Having mental health at work (prevention of psychosocial risks such as stress and burn-out) high on its agenda, the Belgium EU Presidency organised a high-level conference on mental health and work, in Brussels, bringing together experts and decision-makers in the field of mental health and work to address all the challenges that are related to the worsening of mental health in European workplaces, and to share innovative solutions and best practices to help anticipate and plan for the future.
From nurses’ perspective, this is a crucial development to take forward. Considering that with COVID-19, nurses have paid a high price with their mental health, it is crucial to make the EU and national governments understand how severely the nurses’ mental health has been tested due to increasingly complex situations and precarious working conditions in which nurses’ work, which were worsened with the COVID-19 pandemic, putting nurses’ health and well-being at risk. The aging of the nursing staff and the lack of young nurses is also putting a strain on the proper functioning of healthcare systems that, in this way, risk to collapse. The nursing profession is not attractive for the young generation and the lack of nurses only increases the workload for those who remain in this profession, increasing levels of stress and burnout.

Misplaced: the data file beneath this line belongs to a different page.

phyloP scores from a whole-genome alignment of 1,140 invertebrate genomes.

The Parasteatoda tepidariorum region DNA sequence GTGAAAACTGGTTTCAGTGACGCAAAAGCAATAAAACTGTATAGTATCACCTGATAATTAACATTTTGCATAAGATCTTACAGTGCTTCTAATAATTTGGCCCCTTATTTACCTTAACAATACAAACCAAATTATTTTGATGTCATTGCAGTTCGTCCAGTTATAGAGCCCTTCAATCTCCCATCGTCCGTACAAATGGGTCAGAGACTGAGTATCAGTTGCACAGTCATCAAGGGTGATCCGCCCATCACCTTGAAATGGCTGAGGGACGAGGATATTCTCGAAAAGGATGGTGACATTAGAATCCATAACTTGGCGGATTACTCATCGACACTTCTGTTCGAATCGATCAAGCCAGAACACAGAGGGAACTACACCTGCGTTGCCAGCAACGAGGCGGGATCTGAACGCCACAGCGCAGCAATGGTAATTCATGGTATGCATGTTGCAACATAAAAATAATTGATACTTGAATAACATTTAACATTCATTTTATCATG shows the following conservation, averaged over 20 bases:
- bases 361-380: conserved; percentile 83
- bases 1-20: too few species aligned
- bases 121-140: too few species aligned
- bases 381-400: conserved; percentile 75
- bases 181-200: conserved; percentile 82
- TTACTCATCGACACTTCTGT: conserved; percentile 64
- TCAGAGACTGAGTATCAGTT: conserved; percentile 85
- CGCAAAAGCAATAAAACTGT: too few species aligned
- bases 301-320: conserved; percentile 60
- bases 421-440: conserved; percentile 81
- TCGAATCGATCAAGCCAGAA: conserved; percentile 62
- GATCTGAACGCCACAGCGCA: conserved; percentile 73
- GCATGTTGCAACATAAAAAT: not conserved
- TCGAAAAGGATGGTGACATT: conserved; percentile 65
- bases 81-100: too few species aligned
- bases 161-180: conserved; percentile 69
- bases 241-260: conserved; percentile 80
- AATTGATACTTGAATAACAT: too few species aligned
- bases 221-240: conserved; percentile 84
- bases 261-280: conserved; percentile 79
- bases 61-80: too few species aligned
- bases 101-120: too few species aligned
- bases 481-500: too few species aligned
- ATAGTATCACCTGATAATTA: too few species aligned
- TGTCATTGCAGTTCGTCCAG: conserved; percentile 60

Therefore, Mental health cannot be underestimated, and action needs to be taken now. It is crucial for the EU to take action to keep our EU nurses protected from chronic stress and poor mental health. It is time to reflect on this and start taking care of those who care.
COVID-19 crisis showed that it is time to change direction and reconsider our EU health systems. As mentioned in the EFN Report on ‘Lessons Learned from Ebola & COVID-19’, appropriate support services must be put in place for nurses to address the impact of the numerous stressors. Some possible actions could be taken through national and local programmes that support frontline nurses to preserve their mental health and avoid psychological trauma; by condemning and combatting the stigmatisation of nurses taking care of the most vulnerable citizens (e.g. official communications); by fostering the co-creation and co-design of political decision-making processes involving frontline nurses, concerning infectious disease preparedness, health protocols, training, selection of equipment; by working with nurses to develop policies that protect nursing staff from unnecessarily difficult or unsafe working conditions; and by allocating or re-allocating EU funds to support frontline nurses, to inject funds into the nursing frontline and nursing research, with the aim to be better prepared for future COVID-19 waves.
It is time to collaborate to build a resilient nursing workforce! It is key to demonstrate how important mental health is for the well-being of the population. Actions need to be taken to show that investing in mental well-being is a good way for being prepared for facing future health crisis.